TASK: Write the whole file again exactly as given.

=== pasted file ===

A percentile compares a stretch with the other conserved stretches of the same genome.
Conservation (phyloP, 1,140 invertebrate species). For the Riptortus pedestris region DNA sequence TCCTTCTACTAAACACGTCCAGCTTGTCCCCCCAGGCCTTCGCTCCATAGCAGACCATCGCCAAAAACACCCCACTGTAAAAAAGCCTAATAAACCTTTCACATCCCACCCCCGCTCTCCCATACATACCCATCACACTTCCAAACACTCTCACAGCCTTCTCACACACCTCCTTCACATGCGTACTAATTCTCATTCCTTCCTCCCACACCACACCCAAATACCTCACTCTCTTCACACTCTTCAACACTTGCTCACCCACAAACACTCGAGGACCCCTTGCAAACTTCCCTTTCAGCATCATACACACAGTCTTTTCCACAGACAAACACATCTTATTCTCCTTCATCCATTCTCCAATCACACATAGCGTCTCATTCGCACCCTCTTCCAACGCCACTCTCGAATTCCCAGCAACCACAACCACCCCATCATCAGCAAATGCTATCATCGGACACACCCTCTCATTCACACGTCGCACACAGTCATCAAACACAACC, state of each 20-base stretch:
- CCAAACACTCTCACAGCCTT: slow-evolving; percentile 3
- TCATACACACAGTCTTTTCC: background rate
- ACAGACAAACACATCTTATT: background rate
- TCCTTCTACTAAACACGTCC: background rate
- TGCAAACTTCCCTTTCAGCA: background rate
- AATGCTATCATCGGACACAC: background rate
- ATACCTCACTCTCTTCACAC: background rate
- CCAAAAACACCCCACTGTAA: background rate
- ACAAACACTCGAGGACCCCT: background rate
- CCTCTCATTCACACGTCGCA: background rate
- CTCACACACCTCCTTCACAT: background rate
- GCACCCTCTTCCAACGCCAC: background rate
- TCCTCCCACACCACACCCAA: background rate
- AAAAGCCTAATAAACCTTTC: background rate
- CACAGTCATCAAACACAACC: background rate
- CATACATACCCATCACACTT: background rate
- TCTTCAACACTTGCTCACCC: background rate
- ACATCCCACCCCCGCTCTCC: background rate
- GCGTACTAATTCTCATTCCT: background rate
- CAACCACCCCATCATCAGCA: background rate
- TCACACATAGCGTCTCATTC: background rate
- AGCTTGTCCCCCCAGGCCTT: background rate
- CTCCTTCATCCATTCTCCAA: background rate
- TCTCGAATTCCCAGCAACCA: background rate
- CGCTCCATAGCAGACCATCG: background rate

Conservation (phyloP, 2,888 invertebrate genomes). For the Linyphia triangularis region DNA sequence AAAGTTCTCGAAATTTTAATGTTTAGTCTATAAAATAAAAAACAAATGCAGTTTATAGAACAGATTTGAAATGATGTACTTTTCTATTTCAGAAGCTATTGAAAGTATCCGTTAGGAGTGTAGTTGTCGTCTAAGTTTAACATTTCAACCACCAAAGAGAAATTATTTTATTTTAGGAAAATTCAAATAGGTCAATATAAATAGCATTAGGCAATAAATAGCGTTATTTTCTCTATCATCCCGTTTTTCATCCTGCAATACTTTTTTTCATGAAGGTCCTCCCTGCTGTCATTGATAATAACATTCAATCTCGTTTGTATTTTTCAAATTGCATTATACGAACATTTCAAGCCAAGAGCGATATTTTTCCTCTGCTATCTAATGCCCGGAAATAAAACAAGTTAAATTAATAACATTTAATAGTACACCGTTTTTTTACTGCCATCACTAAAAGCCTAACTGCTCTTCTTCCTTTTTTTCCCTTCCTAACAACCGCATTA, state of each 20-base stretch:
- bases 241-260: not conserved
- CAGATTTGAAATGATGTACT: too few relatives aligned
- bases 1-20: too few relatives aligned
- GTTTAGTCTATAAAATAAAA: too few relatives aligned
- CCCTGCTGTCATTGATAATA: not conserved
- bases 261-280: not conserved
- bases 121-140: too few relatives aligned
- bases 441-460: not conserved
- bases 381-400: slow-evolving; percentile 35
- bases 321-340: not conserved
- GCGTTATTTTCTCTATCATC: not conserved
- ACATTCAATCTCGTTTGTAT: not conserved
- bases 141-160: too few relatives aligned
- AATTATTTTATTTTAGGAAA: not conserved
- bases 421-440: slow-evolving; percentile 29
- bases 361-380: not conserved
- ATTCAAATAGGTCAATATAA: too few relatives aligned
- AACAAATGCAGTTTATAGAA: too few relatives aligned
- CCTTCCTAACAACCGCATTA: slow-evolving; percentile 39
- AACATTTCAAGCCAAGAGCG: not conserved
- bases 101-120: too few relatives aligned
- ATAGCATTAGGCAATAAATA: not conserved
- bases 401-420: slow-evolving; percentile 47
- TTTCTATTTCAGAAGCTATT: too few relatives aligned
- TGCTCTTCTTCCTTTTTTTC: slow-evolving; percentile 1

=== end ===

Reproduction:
A percentile compares a stretch with the other conserved stretches of the same genome.
Conservation (phyloP, 1,140 invertebrate species). For the Riptortus pedestris region DNA sequence TCCTTCTACTAAACACGTCCAGCTTGTCCCCCCAGGCCTTCGCTCCATAGCAGACCATCGCCAAAAACACCCCACTGTAAAAAAGCCTAATAAACCTTTCACATCCCACCCCCGCTCTCCCATACATACCCATCACACTTCCAAACACTCTCACAGCCTTCTCACACACCTCCTTCACATGCGTACTAATTCTCATTCCTTCCTCCCACACCACACCCAAATACCTCACTCTCTTCACACTCTTCAACACTTGCTCACCCACAAACACTCGAGGACCCCTTGCAAACTTCCCTTTCAGCATCATACACACAGTCTTTTCCACAGACAAACACATCTTATTCTCCTTCATCCATTCTCCAATCACACATAGCGTCTCATTCGCACCCTCTTCCAACGCCACTCTCGAATTCCCAGCAACCACAACCACCCCATCATCAGCAAATGCTATCATCGGACACACCCTCTCATTCACACGTCGCACACAGTCATCAAACACAACC, state of each 20-base stretch:
- CCAAACACTCTCACAGCCTT: slow-evolving; percentile 3
- TCATACACACAGTCTTTTCC: background rate
- ACAGACAAACACATCTTATT: background rate
- TCCTTCTACTAAACACGTCC: background rate
- TGCAAACTTCCCTTTCAGCA: background rate
- AATGCTATCATCGGACACAC: background rate
- ATACCTCACTCTCTTCACAC: background rate
- CCAAAAACACCCCACTGTAA: background rate
- ACAAACACTCGAGGACCCCT: background rate
- CCTCTCATTCACACGTCGCA: background rate
- CTCACACACCTCCTTCACAT: background rate
- GCACCCTCTTCCAACGCCAC: background rate
- TCCTCCCACACCACACCCAA: background rate
- AAAAGCCTAATAAACCTTTC: background rate
- CACAGTCATCAAACACAACC: background rate
- CATACATACCCATCACACTT: background rate
- TCTTCAACACTTGCTCACCC: background rate
- ACATCCCACCCCCGCTCTCC: background rate
- GCGTACTAATTCTCATTCCT: background rate
- CAACCACCCCATCATCAGCA: background rate
- TCACACATAGCGTCTCATTC: background rate
- AGCTTGTCCCCCCAGGCCTT: background rate
- CTCCTTCATCCATTCTCCAA: background rate
- TCTCGAATTCCCAGCAACCA: background rate
- CGCTCCATAGCAGACCATCG: background rate

Conservation (phyloP, 2,888 invertebrate genomes). For the Linyphia triangularis region DNA sequence AAAGTTCTCGAAATTTTAATGTTTAGTCTATAAAATAAAAAACAAATGCAGTTTATAGAACAGATTTGAAATGATGTACTTTTCTATTTCAGAAGCTATTGAAAGTATCCGTTAGGAGTGTAGTTGTCGTCTAAGTTTAACATTTCAACCACCAAAGAGAAATTATTTTATTTTAGGAAAATTCAAATAGGTCAATATAAATAGCATTAGGCAATAAATAGCGTTATTTTCTCTATCATCCCGTTTTTCATCCTGCAATACTTTTTTTCATGAAGGTCCTCCCTGCTGTCATTGATAATAACATTCAATCTCGTTTGTATTTTTCAAATTGCATTATACGAACATTTCAAGCCAAGAGCGATATTTTTCCTCTGCTATCTAATGCCCGGAAATAAAACAAGTTAAATTAATAACATTTAATAGTACACCGTTTTTTTACTGCCATCACTAAAAGCCTAACTGCTCTTCTTCCTTTTTTTCCCTTCCTAACAACCGCATTA, state of each 20-base stretch:
- bases 241-260: not conserved
- CAGATTTGAAATGATGTACT: too few relatives aligned
- bases 1-20: too few relatives aligned
- GTTTAGTCTATAAAATAAAA: too few relatives aligned
- CCCTGCTGTCATTGATAATA: not conserved
- bases 261-280: not conserved
- bases 121-140: too few relatives aligned
- bases 441-460: not conserved
- bases 381-400: slow-evolving; percentile 35
- bases 321-340: not conserved
- GCGTTATTTTCTCTATCATC: not conserved
- ACATTCAATCTCGTTTGTAT: not conserved
- bases 141-160: too few relatives aligned
- AATTATTTTATTTTAGGAAA: not conserved
- bases 421-440: slow-evolving; percentile 29
- bases 361-380: not conserved
- ATTCAAATAGGTCAATATAA: too few relatives aligned
- AACAAATGCAGTTTATAGAA: too few relatives aligned
- CCTTCCTAACAACCGCATTA: slow-evolving; percentile 39
- AACATTTCAAGCCAAGAGCG: not conserved
- bases 101-120: too few relatives aligned
- ATAGCATTAGGCAATAAATA: not conserved
- bases 401-420: slow-evolving; percentile 47
- TTTCTATTTCAGAAGCTATT: too few relatives aligned
- TGCTCTTCTTCCTTTTTTTC: slow-evolving; percentile 1